dc.contributor.author: Liu, Ankai
dc.description.abstract: We present a systematic study of transient dynamics starting with a technical definition of transient points which are initial data of an autonomous system of ordinary differential equations that can lead to “long transient dynamics.” We then define transient centers, which are points in the state space that cause long transient behaviors, and reachable transient centers, which are transient centers that can be reached from initializations that do not need to be nearby. These points give rise to dynamics where a prescribed observable changes arbitrarily slowly for arbitrarily long time durations. We demonstrate the many interesting properties of transient centers, including how it easily translates from point to point: if an initial point is a transient center then so are all the points in its entire trajectory forward and backward in time, as well as any limit points. Finally, we also explore how these ideas are related to established concepts in dynamical systems such as slow-fast systems, turning points and Lyapunov regularity.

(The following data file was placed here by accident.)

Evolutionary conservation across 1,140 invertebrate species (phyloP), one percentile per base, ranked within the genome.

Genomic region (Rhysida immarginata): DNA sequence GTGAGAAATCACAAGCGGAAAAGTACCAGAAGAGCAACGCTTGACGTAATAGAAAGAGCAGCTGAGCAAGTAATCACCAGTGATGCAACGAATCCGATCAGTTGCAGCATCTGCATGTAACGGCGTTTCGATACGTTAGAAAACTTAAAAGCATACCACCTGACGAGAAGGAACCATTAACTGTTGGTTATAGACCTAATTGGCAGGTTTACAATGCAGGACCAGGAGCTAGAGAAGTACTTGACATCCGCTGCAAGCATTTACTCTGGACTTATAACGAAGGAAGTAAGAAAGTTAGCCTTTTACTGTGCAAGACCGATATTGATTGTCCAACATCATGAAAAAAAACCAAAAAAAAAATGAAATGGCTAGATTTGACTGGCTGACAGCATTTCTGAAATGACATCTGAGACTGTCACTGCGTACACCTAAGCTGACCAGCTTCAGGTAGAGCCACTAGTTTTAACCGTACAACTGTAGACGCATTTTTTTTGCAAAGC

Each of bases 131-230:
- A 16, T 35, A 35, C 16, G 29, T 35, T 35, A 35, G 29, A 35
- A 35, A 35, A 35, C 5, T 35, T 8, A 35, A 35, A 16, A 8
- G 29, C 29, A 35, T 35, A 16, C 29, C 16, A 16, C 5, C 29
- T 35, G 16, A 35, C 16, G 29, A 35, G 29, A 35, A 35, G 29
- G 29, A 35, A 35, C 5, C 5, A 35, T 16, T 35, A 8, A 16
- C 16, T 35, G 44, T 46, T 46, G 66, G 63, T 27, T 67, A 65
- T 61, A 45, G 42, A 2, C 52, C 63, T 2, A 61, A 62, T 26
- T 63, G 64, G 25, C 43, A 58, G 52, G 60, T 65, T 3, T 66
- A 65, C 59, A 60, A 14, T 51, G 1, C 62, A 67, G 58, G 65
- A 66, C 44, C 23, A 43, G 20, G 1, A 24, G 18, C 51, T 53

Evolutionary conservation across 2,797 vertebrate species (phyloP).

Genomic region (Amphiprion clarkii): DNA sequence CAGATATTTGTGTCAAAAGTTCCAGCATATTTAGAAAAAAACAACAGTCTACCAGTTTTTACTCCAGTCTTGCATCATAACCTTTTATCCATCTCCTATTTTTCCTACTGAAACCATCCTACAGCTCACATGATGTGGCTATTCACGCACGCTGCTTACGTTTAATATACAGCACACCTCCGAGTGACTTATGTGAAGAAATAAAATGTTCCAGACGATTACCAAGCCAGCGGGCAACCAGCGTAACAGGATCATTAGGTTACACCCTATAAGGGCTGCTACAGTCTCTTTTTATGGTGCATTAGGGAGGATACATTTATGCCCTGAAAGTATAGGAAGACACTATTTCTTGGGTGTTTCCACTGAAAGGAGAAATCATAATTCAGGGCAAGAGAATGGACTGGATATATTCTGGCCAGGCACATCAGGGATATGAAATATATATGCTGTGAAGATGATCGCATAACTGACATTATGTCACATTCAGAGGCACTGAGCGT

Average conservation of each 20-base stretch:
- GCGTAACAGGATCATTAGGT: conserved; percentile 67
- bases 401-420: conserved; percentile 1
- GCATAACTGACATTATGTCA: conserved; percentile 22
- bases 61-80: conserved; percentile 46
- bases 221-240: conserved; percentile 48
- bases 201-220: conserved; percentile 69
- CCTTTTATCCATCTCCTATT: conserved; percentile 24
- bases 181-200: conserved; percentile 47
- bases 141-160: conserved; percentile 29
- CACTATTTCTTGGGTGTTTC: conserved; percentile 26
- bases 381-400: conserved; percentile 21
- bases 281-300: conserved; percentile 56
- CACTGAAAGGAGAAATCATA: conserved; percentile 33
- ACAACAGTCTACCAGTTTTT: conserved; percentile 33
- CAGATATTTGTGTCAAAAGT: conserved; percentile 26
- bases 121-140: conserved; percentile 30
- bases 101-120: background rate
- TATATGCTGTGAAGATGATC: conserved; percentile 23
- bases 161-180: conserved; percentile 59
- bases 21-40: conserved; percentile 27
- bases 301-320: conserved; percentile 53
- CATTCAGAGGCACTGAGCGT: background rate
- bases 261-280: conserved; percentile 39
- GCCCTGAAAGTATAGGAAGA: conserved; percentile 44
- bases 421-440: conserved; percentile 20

A Study of the Minimum p-value and Related Methods for the Identification of Treatment-Sensitive GroupsLi, Nahttps://hdl.handle.net/1974/303252022-08-30T07:07:55Zdc.title: A Study of the Minimum p-value and Related Methods for the Identification of Treatment-Sensitive Groups
dc.contributor.author: Li, Na